TIP 3: Use Essential Oils

Many essential oils have calming properties which can serve as a natural cure for insomnia. In fact, there are 11 different kinds of essential oils which are known to promote better sleep.

Some of the most popular essential oils which have been shown to help people relax and enter a more profound state of sleep include:

  • Lavender oil eases tension and reduces relaxation. Two separate studies, one by Wesleyan University and the other by Britain’s University of South Hampton, both showed that diffusing lavender oil at night can improve sleep quality by 20%.
  • Neroli oil, also known as orange blossom, helps calm down your nerves so you can fall asleep quicker. It also has a pleasing smell and has been used in perfumes for centuries.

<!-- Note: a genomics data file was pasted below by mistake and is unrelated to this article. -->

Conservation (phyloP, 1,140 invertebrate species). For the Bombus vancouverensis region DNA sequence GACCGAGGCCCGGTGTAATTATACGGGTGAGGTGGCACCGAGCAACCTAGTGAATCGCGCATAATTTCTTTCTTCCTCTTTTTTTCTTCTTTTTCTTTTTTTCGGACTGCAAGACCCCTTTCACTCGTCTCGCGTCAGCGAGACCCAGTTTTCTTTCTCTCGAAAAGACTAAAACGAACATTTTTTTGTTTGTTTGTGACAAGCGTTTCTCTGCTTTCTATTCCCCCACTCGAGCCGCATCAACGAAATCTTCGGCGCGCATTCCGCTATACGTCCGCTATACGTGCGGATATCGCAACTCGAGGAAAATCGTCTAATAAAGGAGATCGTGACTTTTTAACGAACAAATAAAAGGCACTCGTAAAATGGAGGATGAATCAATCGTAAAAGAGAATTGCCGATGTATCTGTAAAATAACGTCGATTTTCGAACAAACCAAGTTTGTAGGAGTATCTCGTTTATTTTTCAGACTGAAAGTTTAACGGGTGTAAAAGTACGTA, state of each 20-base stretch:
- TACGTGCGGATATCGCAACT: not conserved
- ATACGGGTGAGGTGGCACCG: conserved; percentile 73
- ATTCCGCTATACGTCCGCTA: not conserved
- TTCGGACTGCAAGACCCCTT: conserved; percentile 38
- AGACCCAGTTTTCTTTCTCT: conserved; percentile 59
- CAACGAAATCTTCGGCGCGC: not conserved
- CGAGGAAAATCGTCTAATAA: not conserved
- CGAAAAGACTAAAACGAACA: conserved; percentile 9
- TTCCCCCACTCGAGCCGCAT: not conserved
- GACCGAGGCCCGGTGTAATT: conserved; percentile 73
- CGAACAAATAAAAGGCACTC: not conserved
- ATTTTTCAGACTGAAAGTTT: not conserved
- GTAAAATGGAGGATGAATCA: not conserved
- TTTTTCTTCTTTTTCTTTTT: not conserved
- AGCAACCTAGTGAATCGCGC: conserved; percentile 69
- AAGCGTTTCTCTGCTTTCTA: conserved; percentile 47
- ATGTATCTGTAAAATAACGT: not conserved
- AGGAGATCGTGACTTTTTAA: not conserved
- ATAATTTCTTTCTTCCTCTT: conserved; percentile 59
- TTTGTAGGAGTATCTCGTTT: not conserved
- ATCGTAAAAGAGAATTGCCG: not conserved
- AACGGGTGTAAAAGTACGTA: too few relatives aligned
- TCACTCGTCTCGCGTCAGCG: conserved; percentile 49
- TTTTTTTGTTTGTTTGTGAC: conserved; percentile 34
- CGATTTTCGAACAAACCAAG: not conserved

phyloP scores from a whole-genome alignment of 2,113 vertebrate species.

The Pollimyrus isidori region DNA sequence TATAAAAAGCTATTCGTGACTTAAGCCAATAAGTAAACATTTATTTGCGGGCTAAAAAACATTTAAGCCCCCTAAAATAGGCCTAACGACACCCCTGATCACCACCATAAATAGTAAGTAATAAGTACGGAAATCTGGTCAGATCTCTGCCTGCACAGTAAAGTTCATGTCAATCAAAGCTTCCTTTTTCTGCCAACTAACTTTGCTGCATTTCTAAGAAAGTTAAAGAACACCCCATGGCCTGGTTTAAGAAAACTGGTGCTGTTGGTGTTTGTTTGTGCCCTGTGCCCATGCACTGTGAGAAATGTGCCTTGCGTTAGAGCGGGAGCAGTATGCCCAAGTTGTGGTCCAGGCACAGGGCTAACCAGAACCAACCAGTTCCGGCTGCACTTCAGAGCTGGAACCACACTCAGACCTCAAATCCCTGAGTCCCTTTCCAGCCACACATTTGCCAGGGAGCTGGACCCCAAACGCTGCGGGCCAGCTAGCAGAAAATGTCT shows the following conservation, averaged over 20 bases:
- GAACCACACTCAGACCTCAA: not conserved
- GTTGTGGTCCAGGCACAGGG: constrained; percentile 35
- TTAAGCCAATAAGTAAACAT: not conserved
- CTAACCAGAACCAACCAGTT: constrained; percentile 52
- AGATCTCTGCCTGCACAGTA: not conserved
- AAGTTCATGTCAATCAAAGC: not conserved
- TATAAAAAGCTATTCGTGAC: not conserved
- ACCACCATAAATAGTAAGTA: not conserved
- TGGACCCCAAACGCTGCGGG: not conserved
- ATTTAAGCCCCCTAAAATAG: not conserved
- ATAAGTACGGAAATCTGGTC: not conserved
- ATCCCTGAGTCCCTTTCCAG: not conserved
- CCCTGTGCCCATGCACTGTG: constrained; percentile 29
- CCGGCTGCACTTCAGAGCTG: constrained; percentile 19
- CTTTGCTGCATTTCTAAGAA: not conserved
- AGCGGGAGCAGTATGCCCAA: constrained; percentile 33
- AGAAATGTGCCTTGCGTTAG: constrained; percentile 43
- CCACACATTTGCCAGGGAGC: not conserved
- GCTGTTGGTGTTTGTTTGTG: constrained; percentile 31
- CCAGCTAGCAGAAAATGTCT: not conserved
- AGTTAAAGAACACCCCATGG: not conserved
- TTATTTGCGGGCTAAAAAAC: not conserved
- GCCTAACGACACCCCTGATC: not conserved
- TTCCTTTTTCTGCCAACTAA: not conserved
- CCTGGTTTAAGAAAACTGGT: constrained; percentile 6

• While there are many varieties of chamomile oil, all of which have calming properties, Roman chamomile oil is one that’s highly recommended. It’s been used for centuries, in both tea and oil form, for its sleeping inducing benefits. When combined with lavender oil, it offers a more powerful cure for insomnia.
  • Patchouli oil is known for making one feel at peace. If your mind is at ease, then you can experience a more restful and peaceful sleep.
  • Cedarwood oil helps relieve nervous tension and anxiety within minutes of smelling it. Feeling anxious is a top culprit for insomnia, so treat anxiety with cedarwood oil’s fresh scent for a good night’s sleep.

When using essential oils to treat insomnia, you can choose from one of several methods. Put a few drops on your pillow, waft the scent straight from the bottle, mix it into your bath water, use an oil diffuser, or mix with a carrier and massage it into your skin.

TIP 4:  Lower Temperature